What my mother taught me has a lot to do with secrets, tight lips, dimly lit rooms and grabbed elbows.
What my mother taught me is that gingerbread is best if mixed with blackstrap molasses the day after Thanksgiving.
What my mother taught me is that laundry, though relentless, can be hung on a rope, a branch, a hanger, or on the back of an Adirondack chair. It can be wrung out in the sink and hung on the shower curtain rod or passed through two rollers cranked by hand under birch trees where we wash our summer clothing in lake water.
Laundry can be dried in a new Kenmore dryer fitted with a dispenser of golden fragrance that fixes the memory of scented dried t-shirts and my mother biting back tears standing over the washer, gripping the white enamel edge of the top loader unable to give me words for her grief, but what I later learned was over the loss of her sister’s newborn. Crib death. I had never heard of that before.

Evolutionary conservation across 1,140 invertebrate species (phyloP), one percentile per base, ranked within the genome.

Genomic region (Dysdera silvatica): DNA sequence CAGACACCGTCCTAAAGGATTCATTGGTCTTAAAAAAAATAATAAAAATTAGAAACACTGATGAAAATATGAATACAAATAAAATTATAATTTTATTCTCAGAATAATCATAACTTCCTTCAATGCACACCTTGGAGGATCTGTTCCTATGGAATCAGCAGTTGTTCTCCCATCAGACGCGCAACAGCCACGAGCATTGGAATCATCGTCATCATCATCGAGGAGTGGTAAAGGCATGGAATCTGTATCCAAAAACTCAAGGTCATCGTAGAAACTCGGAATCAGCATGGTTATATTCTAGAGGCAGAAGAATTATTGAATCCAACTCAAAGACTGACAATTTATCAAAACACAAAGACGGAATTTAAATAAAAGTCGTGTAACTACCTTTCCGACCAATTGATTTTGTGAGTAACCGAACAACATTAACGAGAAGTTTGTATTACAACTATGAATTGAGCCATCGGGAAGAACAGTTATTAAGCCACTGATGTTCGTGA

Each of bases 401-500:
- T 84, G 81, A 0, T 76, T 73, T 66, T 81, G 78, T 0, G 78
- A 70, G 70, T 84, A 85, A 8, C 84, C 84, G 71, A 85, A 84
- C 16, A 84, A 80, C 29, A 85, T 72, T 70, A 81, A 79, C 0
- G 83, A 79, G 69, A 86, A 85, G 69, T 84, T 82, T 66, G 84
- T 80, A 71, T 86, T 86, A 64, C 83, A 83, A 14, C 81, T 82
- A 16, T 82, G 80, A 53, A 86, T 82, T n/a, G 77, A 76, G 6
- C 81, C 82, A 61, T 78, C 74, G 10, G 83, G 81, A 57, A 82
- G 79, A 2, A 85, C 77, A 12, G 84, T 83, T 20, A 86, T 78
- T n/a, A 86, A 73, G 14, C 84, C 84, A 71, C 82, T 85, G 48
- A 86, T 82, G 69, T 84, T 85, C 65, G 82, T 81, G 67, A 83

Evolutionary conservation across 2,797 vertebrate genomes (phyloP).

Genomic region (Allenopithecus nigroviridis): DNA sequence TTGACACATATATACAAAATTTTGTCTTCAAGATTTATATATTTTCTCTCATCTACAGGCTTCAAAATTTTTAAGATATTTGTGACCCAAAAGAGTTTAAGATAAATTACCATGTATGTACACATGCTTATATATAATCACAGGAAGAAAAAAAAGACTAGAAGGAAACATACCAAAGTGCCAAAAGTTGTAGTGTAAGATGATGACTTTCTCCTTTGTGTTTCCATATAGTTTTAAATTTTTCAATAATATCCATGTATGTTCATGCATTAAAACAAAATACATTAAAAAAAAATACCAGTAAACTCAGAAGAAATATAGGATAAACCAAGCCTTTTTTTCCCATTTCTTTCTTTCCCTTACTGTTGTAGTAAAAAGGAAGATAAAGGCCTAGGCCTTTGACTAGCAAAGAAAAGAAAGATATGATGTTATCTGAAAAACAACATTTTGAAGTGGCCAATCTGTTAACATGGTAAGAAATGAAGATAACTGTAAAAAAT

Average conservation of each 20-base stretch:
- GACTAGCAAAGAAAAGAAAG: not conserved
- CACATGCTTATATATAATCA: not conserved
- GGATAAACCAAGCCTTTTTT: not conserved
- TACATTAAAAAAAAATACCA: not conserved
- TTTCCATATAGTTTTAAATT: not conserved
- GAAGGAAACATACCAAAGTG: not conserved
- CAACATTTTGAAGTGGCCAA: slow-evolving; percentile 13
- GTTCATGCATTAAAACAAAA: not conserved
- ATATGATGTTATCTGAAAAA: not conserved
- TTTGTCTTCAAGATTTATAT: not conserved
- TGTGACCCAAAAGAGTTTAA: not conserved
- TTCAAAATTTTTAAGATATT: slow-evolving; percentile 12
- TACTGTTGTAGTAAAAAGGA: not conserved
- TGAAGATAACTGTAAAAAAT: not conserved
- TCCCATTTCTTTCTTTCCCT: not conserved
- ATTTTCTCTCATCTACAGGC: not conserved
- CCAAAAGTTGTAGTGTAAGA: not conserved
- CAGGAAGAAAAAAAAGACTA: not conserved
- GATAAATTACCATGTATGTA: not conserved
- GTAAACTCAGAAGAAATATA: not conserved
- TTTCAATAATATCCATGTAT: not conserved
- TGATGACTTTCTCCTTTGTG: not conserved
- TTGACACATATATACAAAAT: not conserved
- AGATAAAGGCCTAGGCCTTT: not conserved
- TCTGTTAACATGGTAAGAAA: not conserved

She taught me that baskets of socks and undies and tank tops can be transformed into unbelievably orderly piles. That there is virtue in stowing these in your drawers promptly before the tower of blue jeans topples, thereby undoing her effort and a shame, “just a damn shame,” she’d say.
She taught me about energy and expensive hours and how you could come to the end of a life and your daughters would resemble you, laugh like you, make turkey gravy like you, set the table with napkins and candles just like you, but who do not know you, who have stood at doorways looking in to dimly lit rooms where unsayable things are held, folded and stowed in the closed drawer of your heart.
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